“Momentum this time is way better than the first two times we’ve tried to unionize,” Volkswagen worker Yolanda Peoples told NPR. “Among African American women, there has been a boost as far as getting it organized this time. I see a big change.”

Peoples credited the UAW with putting forward African-American women as spokespeople during the “Stand Up Strike” in playing a role in this. 

“I believe that watching the Big Three is one of the things that changed their minds,” Peoples told NPR. “And actually seeing more African American women standing up with the UAW too has been a changing factor.”

For more, check out NPR. 

Help Us Cover UAW’s Third Attempt to Unionize in Chattanooga at Volkswagen 

In 2016, Payday was founded in Chattanooga, Tennessee, with the donations of our readers while I was covering attempts to unionize at Volkswagen. Since the first attempt to unionize at Volkswagen, I have written over 50 articles on the struggle. 

I am returning to the United States in March and hope to get down to Chattanooga almost immediately to cover what’s happening at the plant down there. Meanwhile, I will make calls and monitor the situation in Chattanooga while providing regular updates for yinz.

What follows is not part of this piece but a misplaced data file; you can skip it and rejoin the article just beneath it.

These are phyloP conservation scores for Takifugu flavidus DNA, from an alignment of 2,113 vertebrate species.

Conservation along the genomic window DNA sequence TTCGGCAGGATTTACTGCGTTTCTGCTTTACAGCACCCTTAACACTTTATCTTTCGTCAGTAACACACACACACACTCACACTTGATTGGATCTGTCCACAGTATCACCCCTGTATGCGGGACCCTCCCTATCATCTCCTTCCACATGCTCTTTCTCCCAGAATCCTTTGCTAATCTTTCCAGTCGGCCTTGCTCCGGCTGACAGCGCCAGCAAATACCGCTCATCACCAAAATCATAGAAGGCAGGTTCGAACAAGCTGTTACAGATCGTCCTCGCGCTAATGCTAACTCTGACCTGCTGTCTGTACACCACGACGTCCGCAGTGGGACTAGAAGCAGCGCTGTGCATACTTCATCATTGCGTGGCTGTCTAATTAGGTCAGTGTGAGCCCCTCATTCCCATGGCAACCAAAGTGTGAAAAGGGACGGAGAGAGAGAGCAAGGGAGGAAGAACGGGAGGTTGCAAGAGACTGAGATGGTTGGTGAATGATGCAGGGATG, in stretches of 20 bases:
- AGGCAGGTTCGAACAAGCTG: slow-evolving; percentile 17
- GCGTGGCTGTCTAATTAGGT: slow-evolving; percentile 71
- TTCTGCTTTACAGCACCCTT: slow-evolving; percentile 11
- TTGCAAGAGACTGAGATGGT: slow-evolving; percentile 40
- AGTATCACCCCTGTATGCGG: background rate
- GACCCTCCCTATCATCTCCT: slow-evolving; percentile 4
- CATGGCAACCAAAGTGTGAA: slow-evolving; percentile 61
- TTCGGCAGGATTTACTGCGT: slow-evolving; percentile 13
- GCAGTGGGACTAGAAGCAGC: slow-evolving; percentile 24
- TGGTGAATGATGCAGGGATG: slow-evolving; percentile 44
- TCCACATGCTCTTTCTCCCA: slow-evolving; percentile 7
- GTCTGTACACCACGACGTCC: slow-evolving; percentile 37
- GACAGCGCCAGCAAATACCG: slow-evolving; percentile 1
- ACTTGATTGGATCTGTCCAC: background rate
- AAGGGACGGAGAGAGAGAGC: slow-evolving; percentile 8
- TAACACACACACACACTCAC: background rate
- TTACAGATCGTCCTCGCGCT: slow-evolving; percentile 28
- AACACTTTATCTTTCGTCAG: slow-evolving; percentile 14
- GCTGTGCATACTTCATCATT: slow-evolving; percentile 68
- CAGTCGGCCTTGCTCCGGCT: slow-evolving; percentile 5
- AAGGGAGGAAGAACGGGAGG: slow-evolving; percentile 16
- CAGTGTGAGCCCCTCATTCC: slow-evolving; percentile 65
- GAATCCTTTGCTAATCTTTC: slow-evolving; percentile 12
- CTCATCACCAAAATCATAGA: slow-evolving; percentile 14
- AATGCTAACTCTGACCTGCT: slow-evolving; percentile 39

Donate to help us cover the 3rd attempt to unionize at Volkswagen in Chattanooga. If you can, sign up as one of our 773 recurring donors today. 

Hollywood Strikes Inspire Film Workers in the United Kingdom & France to Strike

Earlier this year, Payday analyzed that over 8,000 entertainment workers in 49 campaigns joined unions following the Hollywood strikes. 

The strikes continue to reverberate overseas as UK & French film and entertainment workers are showing a new willingness to push for a strike in their own nations. From Variety: